As for any reference or association to current events in Ukraine (as inferred from the title being in Ukrainian), I have no idea on what Mr. Tarm’s political views are. In fact, we may completely disagree. If he is attempting to draw association between what is going on in modern Ukraine and past egregious acts committed by Nazis and Soviets, again, while I may fully disagree with said comparison, I fully support his artistic expression, whether literal, implied or hidden. But, most importantly this is all fully irrelevant to his musical piece. Music transcends words and must be allowed to stand on its own and not forced to be described by words under threat that failing to do so will prevent said music from being heard. I vehemently disagree with such demands.

    If the problem is simply that the person who identified themselves as a “Nazi survivor” who sent the anonymous letter thinks “March to Oblivioun” is somehow championing the horrid march to gas chambers suffered by countless Jews, Poles, gypsies, gays, social and physical misfits, communists and political dissidents perpetrated by the Nazis during WWII, said argument is wrought with naiveté. I don’t buy any argument which suggests that withholding a piece containing these musical references prevents people from feeling uncomfortable. In fact, such censorship actually increases discomfort in an even greater number of people—specifically those millions of people who cherish freedom of expression. As a result I believe NYYS’s decision to censor this work will cause considerable backlash against NYYS.

    Arguments which contend that challenging topics such as those referenced here are not suitable for youths aged 12-22 are ignorant of the fact that these very topics—as they should be—are taught in middle schools, high schools and colleges across this country and beyond. NYYS is not protecting the youth from uncomfortable topics, it is in fact manifesting the very repressive policies exemplified by the repressive regimes in question here. In short, NYYS is showing young people that repression is still alive, and very close to home.Teaching students it’s okay to repress certain views, either out of disagreement of said views, or out of fear that said views might make someone feel uncomfortable, is actually teaching them the wrong thing. It’s not teaching them freedom of artistic expression. It’s not teaching them to not cower to misunderstood associations. It’s teaching them that if someone complains, you can be censored. Is that the best lesson to teach our youth?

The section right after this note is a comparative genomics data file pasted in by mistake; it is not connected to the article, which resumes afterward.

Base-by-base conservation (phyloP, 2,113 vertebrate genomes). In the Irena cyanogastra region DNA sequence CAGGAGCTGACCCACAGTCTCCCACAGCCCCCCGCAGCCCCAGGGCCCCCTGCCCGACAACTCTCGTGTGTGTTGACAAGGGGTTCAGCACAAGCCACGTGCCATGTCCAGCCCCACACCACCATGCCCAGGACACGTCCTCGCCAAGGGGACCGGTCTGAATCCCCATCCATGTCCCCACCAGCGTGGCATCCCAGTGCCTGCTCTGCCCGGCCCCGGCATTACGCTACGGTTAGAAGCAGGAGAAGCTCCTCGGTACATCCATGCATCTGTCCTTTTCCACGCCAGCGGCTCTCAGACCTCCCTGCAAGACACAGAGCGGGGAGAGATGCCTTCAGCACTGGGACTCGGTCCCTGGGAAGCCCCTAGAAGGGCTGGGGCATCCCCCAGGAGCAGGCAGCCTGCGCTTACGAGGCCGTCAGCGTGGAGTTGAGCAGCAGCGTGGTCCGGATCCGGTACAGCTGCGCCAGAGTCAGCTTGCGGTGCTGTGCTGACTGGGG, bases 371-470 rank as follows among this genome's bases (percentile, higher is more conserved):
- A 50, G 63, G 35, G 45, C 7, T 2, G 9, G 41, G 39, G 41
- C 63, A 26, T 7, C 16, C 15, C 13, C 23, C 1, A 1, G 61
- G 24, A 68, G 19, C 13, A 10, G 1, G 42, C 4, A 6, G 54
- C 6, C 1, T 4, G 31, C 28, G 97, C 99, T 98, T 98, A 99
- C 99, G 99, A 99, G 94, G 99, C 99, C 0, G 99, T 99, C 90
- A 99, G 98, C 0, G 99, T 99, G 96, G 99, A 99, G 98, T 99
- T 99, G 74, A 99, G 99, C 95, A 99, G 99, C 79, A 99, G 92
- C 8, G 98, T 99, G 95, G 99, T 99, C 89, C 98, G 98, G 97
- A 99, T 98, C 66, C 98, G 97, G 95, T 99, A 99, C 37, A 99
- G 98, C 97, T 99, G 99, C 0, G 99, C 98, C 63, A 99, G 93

It is virtually impossible to not make some people feel uncomfortable. A true artist’s job is to challenge views and inspire transformation. It is impossible to challenge without touching the heart of deep issues. By discouraging or disallowing this, NYYS fades from being relevant to the true meaning of artistic expression in favor of some watered-down “feel good” institution concerned more with “politically correct” expression on non-challenging issues. I say to this, what a bore. That is not what true art is about.

    I see no practical reason why NYYS has withdrawn Mr. Tarm’s work from its’ Carnegie debut. I feel NYYS has drawn much attention to this issue by censoring it, and that it can and will work against NYYS unless you quickly change your mind.

    I strongly believe NYYS should reverse it’s decision immediately and perform Mr. Tarm’s work this weekend.

    Lastly, should NYYS continue with its plans to censor this work, I must respectfully request that it also censor any association I have had with NYYS. I would request you remove from any of your marketing materials—either online or in print—any mention of my association with your organization.

    I hope the better part of reason will cause NYYS to frown upon anonymous letters from people who misunderstand artistic expression and fully embrace and support freedom of expression.

    Sincerely and Non-Anonymously Yours,

    Bill Doerrfeld
    Composer and Pianist

    P.S. In the spirit of transparency, this is an open letter that has been widely shared.